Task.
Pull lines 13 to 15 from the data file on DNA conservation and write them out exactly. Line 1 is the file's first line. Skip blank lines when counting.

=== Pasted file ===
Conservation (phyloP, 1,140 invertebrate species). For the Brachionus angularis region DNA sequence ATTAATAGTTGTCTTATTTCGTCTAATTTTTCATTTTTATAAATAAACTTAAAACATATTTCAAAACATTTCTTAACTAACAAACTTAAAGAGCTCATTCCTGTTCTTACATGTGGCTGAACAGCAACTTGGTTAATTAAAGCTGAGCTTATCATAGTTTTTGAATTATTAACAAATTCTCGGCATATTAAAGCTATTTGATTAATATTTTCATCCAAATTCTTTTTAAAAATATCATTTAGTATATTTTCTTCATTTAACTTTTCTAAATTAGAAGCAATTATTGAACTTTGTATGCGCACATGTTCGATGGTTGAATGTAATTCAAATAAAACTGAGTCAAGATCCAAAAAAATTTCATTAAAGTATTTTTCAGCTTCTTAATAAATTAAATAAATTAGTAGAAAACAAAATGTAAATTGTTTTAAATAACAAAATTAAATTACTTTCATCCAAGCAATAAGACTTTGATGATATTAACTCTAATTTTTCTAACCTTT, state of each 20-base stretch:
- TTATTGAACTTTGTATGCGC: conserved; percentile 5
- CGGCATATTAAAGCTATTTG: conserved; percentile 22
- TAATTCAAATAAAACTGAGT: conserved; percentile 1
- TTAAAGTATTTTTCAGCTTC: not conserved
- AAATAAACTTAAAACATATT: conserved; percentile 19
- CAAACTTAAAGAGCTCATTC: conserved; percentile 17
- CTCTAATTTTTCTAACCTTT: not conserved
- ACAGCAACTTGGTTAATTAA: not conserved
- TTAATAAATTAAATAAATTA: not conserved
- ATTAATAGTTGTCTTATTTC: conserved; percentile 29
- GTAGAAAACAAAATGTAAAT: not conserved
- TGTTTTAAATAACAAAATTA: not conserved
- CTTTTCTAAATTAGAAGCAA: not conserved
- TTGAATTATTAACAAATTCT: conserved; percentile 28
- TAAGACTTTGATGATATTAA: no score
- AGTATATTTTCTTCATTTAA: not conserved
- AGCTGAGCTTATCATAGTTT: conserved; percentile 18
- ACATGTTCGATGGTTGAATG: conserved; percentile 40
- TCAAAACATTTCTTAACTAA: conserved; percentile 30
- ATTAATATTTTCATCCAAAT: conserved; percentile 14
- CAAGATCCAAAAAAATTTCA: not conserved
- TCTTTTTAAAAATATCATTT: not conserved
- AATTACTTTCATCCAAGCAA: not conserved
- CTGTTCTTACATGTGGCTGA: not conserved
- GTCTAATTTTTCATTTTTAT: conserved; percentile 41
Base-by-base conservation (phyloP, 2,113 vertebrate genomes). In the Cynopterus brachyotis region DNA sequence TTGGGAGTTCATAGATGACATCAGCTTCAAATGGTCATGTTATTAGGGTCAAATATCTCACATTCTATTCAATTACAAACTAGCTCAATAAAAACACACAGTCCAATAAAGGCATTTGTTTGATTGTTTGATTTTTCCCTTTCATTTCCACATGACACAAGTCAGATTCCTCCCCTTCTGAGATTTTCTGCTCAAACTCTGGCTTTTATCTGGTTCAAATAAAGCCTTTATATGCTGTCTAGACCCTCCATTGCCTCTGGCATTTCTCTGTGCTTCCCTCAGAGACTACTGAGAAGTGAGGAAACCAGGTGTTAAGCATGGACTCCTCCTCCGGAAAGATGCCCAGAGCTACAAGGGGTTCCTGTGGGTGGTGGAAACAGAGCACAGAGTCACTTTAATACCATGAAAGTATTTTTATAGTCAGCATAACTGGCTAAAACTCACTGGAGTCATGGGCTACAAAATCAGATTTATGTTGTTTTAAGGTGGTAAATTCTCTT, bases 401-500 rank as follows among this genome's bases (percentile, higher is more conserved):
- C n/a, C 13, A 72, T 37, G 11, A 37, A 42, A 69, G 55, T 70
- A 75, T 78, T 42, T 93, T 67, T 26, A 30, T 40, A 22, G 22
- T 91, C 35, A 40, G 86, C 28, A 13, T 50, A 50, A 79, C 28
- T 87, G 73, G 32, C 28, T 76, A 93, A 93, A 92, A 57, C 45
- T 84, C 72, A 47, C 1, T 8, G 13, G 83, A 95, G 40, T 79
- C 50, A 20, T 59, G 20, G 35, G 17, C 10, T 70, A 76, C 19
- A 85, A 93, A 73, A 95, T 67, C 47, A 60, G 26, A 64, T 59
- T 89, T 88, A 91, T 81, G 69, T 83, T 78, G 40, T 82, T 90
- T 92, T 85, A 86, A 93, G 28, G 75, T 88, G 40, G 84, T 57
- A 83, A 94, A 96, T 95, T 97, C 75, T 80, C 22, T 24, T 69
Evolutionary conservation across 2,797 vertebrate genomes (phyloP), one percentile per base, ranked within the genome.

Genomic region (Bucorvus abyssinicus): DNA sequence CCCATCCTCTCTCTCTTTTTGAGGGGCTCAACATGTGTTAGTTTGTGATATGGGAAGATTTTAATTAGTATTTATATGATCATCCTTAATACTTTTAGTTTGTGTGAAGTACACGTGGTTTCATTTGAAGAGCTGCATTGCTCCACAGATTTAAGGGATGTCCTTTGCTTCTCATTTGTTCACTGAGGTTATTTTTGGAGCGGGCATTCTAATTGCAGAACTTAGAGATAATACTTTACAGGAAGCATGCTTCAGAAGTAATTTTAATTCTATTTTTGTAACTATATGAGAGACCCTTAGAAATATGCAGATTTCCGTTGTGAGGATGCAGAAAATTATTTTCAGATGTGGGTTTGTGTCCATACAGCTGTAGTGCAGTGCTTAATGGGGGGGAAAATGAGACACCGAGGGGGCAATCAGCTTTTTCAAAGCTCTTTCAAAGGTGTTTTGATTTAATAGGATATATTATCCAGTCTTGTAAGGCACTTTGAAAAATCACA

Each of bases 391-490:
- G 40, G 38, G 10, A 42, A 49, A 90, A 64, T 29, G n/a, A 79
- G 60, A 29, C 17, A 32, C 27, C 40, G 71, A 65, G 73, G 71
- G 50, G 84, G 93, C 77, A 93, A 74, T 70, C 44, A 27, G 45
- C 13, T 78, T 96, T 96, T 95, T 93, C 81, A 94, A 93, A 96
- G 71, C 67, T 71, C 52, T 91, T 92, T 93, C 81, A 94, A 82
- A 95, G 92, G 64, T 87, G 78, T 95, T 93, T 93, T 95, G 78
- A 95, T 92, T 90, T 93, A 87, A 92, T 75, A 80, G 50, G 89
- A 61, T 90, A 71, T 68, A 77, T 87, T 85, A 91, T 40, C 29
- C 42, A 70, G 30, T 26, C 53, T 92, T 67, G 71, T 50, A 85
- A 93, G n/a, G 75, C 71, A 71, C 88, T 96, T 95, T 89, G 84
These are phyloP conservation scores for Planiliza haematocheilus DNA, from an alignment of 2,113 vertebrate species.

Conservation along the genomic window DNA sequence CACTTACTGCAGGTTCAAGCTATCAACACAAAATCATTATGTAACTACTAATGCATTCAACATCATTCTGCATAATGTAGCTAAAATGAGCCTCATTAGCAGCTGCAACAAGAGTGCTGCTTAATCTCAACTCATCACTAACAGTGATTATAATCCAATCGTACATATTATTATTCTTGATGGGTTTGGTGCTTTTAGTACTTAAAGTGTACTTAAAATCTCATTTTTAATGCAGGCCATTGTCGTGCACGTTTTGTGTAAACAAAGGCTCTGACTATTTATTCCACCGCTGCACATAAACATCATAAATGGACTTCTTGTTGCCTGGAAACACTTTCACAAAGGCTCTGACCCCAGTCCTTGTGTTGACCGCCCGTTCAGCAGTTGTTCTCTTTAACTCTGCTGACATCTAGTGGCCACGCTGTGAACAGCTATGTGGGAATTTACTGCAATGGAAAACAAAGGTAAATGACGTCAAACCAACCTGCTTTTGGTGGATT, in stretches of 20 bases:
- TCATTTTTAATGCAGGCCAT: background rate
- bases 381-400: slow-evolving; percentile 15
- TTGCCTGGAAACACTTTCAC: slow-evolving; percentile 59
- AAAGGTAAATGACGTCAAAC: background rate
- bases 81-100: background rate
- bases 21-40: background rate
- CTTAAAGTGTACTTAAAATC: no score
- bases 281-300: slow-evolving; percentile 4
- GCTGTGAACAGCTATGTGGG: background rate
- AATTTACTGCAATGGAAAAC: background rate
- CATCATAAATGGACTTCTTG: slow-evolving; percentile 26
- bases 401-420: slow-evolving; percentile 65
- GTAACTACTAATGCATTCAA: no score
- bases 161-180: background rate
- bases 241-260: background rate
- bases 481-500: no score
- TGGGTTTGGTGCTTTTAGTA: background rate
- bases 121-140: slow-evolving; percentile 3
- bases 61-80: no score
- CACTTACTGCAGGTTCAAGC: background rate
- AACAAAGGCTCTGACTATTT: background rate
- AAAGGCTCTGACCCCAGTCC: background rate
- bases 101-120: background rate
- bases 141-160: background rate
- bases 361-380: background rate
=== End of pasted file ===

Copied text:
- TGTTTTAAATAACAAAATTA: not conserved
- CTTTTCTAAATTAGAAGCAA: not conserved
- TTGAATTATTAACAAATTCT: conserved; percentile 28